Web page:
Dr Rein concluded that treatment, especially treatment with interferon free, all-oral regimens could substantially reduce morbidity and mortality from HCV within Medicare. “A major limitation of our study that needs to be acknowledged is that Medicare data are from 2003-2009, an era prior to the modern therapies. Also, we used diagnosis codes instead of actual laboratory data, which could be another limitation of our study,” concluded Dr Rein.
Sharing his work on “Minimum costs to produce Direct Acting Antivirals and associated diagnostics for developing countries,” Andrew Hill, PhD, Molecular and Clinical Pharmacology, University of Liverpool, Liverpool, United Kingdom, took to the podium next. Using the paradigm of mass-produced HIV/AIDS drugs for treating patients in low and middle-income countries (LMICs), he said that the cost of treating HIV in developing countries has fallen from over $10,000 per person per year (PPPY) in 2000, to under $100 PPPY in 2014. “For the widespread treatment of HCV in developing countries to be feasible, we need short courses of antiviral treatment available at very low cost,” said Dr Hill.
The aim of their study was to estimate the minimum costs of direct acting antiviral (DAA) treatment and associated diagnostic monitoring. He said that their study had 4 basic assumptions:
The authors reviewed clinical trials of HCV DAAs to identify combinations with consistently high rates of SVR in different genotypes. The combinations chosen had phase 2 or 3 trial results available as well as safety data. Additionally, future clinical trials in different genotypes had been planned for these molecules, and patent expiry dates were known. Dr Hill presented data on daclatasvir (BMS, patent expiry 2027), sofosbuvir (Gilead, 2029), ledipasvir (Gilead, 2030), MK-5172 (Merck, 2029), MK-8742 (Merck, 2028). For each of these DAAs, the cost for mass production was estimated by considering the molecular structure, daily dose, treatment duration, compounds of retro-synthesis, and 40% margin for formulation (including the profit margin for generic suppliers). Further, the manufacturing costs per gram of DAA were projected as formulated product cost, based on treating 5 million patients/year.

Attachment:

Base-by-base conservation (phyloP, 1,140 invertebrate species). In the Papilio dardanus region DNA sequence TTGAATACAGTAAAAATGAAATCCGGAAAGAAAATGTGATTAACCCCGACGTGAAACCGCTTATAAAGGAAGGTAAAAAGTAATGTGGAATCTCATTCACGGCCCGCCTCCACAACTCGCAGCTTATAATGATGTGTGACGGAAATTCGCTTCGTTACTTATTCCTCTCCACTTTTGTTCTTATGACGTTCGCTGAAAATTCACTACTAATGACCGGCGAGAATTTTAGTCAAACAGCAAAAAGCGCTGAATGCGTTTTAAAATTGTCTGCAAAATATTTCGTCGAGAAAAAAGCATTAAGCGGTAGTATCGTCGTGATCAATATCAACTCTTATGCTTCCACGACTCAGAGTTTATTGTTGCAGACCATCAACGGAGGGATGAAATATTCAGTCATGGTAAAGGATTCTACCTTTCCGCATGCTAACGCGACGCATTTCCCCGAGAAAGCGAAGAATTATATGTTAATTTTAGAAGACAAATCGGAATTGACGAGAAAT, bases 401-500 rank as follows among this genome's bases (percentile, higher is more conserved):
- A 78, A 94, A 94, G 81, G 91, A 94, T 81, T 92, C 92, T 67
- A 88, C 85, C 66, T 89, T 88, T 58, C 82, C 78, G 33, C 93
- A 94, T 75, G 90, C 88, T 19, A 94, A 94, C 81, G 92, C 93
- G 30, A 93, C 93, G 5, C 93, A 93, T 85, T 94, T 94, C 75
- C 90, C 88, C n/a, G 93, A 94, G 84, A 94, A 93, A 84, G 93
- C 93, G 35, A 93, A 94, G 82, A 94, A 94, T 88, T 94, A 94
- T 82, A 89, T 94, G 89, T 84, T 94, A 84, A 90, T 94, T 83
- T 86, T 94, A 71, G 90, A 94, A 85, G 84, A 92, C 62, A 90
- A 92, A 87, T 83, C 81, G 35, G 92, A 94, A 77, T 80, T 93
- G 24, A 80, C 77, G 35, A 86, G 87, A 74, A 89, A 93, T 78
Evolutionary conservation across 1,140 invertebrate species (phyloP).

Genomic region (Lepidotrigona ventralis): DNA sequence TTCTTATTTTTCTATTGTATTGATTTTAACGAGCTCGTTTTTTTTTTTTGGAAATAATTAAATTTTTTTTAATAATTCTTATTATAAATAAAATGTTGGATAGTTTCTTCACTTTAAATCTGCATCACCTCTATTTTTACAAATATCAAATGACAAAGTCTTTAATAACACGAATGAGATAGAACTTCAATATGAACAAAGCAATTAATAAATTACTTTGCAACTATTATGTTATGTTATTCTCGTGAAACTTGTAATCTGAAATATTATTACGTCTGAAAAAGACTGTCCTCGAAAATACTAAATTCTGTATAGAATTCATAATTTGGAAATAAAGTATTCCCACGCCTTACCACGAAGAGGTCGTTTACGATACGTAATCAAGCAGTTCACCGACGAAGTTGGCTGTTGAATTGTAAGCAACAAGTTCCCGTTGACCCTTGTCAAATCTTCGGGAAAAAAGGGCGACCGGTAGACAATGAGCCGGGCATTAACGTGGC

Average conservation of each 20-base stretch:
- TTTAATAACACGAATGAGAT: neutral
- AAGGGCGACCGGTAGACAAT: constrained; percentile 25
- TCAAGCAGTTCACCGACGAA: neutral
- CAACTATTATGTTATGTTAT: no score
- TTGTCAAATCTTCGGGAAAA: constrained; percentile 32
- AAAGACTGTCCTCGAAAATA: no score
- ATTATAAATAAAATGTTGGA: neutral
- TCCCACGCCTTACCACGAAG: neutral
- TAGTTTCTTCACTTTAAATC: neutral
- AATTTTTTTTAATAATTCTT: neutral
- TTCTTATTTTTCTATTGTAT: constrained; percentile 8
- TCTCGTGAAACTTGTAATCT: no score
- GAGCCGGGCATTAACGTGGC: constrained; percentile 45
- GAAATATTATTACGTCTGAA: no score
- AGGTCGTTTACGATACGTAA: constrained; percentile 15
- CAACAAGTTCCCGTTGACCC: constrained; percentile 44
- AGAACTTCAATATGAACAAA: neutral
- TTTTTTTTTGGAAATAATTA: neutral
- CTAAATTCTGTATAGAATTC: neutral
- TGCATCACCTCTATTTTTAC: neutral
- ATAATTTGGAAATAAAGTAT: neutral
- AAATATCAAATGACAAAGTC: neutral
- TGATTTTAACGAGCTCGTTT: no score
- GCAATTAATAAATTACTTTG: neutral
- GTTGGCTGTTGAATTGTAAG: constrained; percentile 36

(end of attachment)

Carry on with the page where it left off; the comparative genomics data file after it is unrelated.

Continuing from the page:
“We went to generic manufacturers in India, shared the molecular structures of these DAAs and got their input on the feasibility and cost of manufacturing these drugs,” said Dr Hill.
The following table provides the estimated minimum costs per person for a 12 week course of HCV DAAs:
Overall Dose for 12 weeks (g)
Production cost estimate ($/g)
Dr Hill emphasized that these estimates are inclusive of the profit margins for formulation.
He went on to discuss the need for simplified diagnostic testing for the virus—simple, low-cost methods—ideally antigen testing, he said. “Diagnostics and monitoring could be limited to 2 HCV antigen tests to confirm chronic infection prior to treatment, and then clearance after treatment. Additionally, there could be 2 complete blood counts and clinical chemistry tests. Genotyping by PCR could be done only if absolutely necessary,” said Dr Hill. Per these requirements, Dr Hill and his research team estimated that the costs of treatment and diagnosis to cure HCV-infected patients for the various combinations would range from $174 to $354, minus the genotyping (which ranged from $264 to $444).
While predicting that other novel drugs will also be evaluated in a similar manner, Dr Hill concluded, “This low-cost treatment package could make universal access to HCV treatment in lower resource settings a realistic goal. However, we need new funding for HCV treatment to be established at either the national or the international level, to allow large drug orders to be made, and these economies of scale to be achieved.”